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Nurses were crucial during 1918 flu pandemic

By KATE MOSTACCIO

Our world today is very different than it was at the end of 2019.

As we navigate the changes brought on by the COVID-19 virus – hundreds of thousands infected,  businesses and schools closed, stay-at-home orders, and social distancing – the critical role of nurses caring for the sick and risking their own health comes to the forefront.

Rewind more than 100 years ago and you’ll find that nurses were also vital during another health crisis – the 1918 flu pandemic.

In 1918, the main treatment for the rapidly spreading flu was supportive nursing care as there were no antiviral medications to slow the progression of the flu and no antibiotics to treat the pneumonia that followed for many patients.

Trained graduate nurses were the best offense against the flu. Armed with the most commonly prescribed treatments of Vapo Rub, aspirin, bed rest, sponge baths, whiskey, cough medicines, clean bedding and hot soups, these dedicated professionals were on the frontlines of the pandemic.

“Thousands of patients reported the classic symptoms of influenza — fever, aches, sore throat, and headache. However, this strain struck more severely and soon some patients turned blue at the fingers, arms or face, had trouble breathing, and even bled. More shocking was these were young men and women suffering from these terrible symptoms,” according to a University of Pennsylvania School of Nursing publication. “Doctors had few resources and few medicines to assist at the time though they did their best. Nurses could help. Nursing care was critical in the day-to-day battle against influenza. Nurses were overwhelmed with numbers of patients, either at the hospital, at home, or in the field, yet they continued to do their job in the face of overwhelming numbers.”

Then, like now, nurses were stretched incredibly thin as patients flooded hospitals and the need for visiting nurses skyrocketed.

“Indeed, when the epidemic arrived in the United States in the fall of 1918, professional nurses were stretched thin,” stated an article by Arlene W. Keeling, RN, PhD, in the 2010 Public Health Reports. “Hospitals were deluged with flu victims; wards overflowed and graduate nurses had to use both medical students and ‘pupil nurses’ to help. In the community, there were simply not enough Visiting, Public Health, Red Cross and Blue Circle nurses to provide care.”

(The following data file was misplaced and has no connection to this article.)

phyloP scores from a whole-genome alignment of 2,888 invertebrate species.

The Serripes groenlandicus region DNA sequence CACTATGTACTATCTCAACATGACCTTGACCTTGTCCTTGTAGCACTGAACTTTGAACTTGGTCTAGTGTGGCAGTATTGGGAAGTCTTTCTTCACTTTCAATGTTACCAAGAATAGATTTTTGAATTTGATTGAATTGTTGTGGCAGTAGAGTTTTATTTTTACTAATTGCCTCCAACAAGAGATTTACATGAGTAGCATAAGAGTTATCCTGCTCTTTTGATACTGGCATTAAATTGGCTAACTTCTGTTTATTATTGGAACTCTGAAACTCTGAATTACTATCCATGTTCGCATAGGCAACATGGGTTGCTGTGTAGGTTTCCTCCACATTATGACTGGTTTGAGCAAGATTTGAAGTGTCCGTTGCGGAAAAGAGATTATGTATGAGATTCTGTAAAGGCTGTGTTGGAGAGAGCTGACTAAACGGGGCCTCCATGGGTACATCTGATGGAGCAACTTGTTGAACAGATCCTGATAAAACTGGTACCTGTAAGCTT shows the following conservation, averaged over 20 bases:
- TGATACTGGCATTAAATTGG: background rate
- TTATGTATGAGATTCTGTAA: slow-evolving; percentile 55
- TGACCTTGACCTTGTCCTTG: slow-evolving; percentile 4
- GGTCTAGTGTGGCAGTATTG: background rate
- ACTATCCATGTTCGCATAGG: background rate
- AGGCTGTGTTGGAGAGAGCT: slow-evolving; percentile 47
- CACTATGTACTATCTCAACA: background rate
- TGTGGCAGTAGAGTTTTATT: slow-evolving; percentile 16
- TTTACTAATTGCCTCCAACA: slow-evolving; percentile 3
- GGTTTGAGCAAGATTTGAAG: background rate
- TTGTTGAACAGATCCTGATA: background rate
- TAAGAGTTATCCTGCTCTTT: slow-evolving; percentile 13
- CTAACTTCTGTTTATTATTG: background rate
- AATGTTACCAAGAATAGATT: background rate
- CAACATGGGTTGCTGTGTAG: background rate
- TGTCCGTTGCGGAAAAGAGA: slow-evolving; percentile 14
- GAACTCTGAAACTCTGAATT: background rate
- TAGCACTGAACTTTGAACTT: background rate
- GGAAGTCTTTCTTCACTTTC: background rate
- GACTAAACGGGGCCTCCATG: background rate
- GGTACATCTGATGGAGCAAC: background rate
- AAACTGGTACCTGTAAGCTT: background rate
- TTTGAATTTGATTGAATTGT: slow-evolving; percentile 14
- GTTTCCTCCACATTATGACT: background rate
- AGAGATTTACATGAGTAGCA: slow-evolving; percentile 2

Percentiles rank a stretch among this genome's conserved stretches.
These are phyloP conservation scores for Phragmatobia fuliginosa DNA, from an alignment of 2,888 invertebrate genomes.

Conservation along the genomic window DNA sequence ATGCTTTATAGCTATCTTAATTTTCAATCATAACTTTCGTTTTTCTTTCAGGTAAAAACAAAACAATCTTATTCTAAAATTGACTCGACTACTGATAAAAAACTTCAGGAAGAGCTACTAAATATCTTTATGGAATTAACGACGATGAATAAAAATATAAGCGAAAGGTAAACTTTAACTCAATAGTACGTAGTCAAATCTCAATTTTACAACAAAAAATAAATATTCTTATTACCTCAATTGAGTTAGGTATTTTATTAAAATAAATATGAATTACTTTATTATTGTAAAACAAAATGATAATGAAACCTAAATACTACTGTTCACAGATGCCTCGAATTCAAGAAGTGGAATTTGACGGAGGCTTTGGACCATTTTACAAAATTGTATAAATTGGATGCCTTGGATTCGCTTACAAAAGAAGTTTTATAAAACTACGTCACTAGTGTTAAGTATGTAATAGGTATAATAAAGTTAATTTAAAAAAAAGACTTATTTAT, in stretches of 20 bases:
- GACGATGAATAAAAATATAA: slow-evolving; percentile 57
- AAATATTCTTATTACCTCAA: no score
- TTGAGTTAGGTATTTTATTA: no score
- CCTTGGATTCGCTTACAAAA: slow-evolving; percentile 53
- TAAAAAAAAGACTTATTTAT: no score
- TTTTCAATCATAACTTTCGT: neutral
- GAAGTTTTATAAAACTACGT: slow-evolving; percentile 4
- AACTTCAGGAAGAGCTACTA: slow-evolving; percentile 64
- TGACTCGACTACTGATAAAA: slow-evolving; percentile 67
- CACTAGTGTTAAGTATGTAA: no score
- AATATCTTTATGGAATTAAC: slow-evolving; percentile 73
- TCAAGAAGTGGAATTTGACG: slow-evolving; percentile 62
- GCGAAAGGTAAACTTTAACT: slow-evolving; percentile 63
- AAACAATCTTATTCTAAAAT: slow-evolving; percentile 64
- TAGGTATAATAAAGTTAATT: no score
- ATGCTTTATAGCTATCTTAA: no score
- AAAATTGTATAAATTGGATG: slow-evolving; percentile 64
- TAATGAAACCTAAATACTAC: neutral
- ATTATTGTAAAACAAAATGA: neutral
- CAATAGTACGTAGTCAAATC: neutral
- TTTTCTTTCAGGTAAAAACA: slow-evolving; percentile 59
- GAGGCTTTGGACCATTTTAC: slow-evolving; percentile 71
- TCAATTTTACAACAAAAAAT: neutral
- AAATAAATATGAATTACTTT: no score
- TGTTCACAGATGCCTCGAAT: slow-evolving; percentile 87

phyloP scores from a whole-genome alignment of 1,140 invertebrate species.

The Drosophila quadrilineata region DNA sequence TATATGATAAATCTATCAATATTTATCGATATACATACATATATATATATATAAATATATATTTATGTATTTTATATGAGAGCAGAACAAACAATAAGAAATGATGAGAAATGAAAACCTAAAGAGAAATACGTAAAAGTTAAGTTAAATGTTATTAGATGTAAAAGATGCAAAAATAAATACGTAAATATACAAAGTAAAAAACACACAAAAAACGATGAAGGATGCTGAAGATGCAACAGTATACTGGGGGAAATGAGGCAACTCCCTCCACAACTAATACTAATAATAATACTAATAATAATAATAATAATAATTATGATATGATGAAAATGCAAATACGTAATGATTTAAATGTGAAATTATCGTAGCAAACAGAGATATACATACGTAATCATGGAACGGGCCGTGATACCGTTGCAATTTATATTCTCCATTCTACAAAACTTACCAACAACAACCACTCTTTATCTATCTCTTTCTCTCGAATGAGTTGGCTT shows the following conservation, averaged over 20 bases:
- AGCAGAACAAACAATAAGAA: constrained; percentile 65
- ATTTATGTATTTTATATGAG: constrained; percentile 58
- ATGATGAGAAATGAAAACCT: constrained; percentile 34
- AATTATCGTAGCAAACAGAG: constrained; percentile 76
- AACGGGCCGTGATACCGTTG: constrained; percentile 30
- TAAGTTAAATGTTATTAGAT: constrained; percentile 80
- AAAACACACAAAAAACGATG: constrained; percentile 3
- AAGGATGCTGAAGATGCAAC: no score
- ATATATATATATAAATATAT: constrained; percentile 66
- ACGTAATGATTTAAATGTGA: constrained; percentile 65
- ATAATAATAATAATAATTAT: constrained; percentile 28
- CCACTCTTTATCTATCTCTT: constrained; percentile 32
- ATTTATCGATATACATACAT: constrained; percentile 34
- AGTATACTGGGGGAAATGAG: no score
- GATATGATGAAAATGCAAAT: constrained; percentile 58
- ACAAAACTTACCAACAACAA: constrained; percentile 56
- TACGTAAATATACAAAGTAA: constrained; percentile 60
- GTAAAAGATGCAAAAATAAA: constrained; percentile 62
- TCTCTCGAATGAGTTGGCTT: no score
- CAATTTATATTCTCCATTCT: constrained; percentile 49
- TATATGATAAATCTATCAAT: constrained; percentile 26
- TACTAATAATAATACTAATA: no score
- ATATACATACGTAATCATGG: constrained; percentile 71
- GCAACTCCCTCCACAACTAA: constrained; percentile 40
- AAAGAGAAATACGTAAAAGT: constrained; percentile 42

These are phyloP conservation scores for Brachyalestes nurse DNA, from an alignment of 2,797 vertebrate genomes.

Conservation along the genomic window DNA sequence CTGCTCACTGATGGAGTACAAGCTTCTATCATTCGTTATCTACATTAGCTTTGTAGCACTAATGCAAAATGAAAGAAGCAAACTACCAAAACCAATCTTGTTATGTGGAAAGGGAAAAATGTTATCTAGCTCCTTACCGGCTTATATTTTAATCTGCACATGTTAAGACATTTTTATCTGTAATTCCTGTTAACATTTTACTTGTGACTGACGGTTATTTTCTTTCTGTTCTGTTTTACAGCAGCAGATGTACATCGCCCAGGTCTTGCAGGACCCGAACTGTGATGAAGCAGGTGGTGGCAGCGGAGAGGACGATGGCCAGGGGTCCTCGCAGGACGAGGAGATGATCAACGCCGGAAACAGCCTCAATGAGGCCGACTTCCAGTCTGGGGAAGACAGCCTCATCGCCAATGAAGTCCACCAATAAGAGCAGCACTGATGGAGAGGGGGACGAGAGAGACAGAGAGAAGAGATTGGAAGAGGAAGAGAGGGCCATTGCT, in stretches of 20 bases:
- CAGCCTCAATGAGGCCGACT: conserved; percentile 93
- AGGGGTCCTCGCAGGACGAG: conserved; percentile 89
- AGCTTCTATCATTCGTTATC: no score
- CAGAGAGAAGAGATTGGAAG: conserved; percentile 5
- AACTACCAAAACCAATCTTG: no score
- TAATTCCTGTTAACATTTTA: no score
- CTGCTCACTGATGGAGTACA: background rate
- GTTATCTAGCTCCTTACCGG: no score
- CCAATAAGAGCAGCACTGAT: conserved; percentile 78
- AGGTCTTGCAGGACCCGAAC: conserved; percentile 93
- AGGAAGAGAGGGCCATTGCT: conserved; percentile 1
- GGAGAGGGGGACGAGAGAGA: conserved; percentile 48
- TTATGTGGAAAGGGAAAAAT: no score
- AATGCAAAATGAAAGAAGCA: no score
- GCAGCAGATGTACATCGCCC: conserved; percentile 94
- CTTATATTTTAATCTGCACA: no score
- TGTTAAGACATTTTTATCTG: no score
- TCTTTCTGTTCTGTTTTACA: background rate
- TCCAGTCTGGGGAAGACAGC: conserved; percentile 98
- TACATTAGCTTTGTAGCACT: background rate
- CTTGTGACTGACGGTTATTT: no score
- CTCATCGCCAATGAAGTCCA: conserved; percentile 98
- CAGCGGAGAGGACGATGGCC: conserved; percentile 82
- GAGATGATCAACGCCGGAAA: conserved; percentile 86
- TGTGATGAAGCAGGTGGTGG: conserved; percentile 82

Nurses in 1918 were in high demand, but the profession was still relatively new, with nursing schools opening only about 45 years earlier. The war in Europe also pulled nurses away from the home front, leaving hospitals and nursing programs short staffed.

“In the fall of 1918, the United States experienced a severe shortage of professional nurses during the flu pandemic because large numbers of them were deployed to military camps in the United States and abroad. This shortage was made worse by the failure to use trained African American nurses,” according to a Centers for Disease Control and Prevention blog.

Scenes from 1918 are eerily similar to 2020. Some hospital flu wards with 20 beds were caring for upwards of 40 patients. Nurses were working 12-hour shifts trying to accommodate the patient load. Elective surgeries were canceled. Visiting nurses were welcomed and often swamped by communities desperate for their assistance.

“Local governments closed theaters, schools, churches, and saloons to prevent the disease from spreading. Telegraph and telephone services collapsed as operators took to their beds. Trash filled the streets as garbage men reported sick. Mail piled up as postal carriers failed to come to work. Some cities, including San Francisco, Philadelphia, New York, and Seattle, required all citizens to wear gauze masks in public,” according to an article in CARING magazine in June 2013.

Visiting nurses were repeatedly overwhelmed by families in New York City, where the flu took 30,000 lives. “Desperate people watched from windows and doorways for a nurse,” the CARING article stated. “They surrounded her on the street, begging her to go in six directions as once. The ragged chorus of pleas rang loudest in the city’s teeming slums…”

The flu sickened and sometimes took the lives of nurses. As defense against the illness, they resorted to masks. Unfortunately, the gauze masks were largely ineffective. Combatting COVID-19, nurses across the world risk infection and put their own safety on the line as they continue to provide care every day. Protecting themselves is just as important now as it was 100 years ago and personal protective equipment like masks, gowns, face shields and gloves are vital to their work.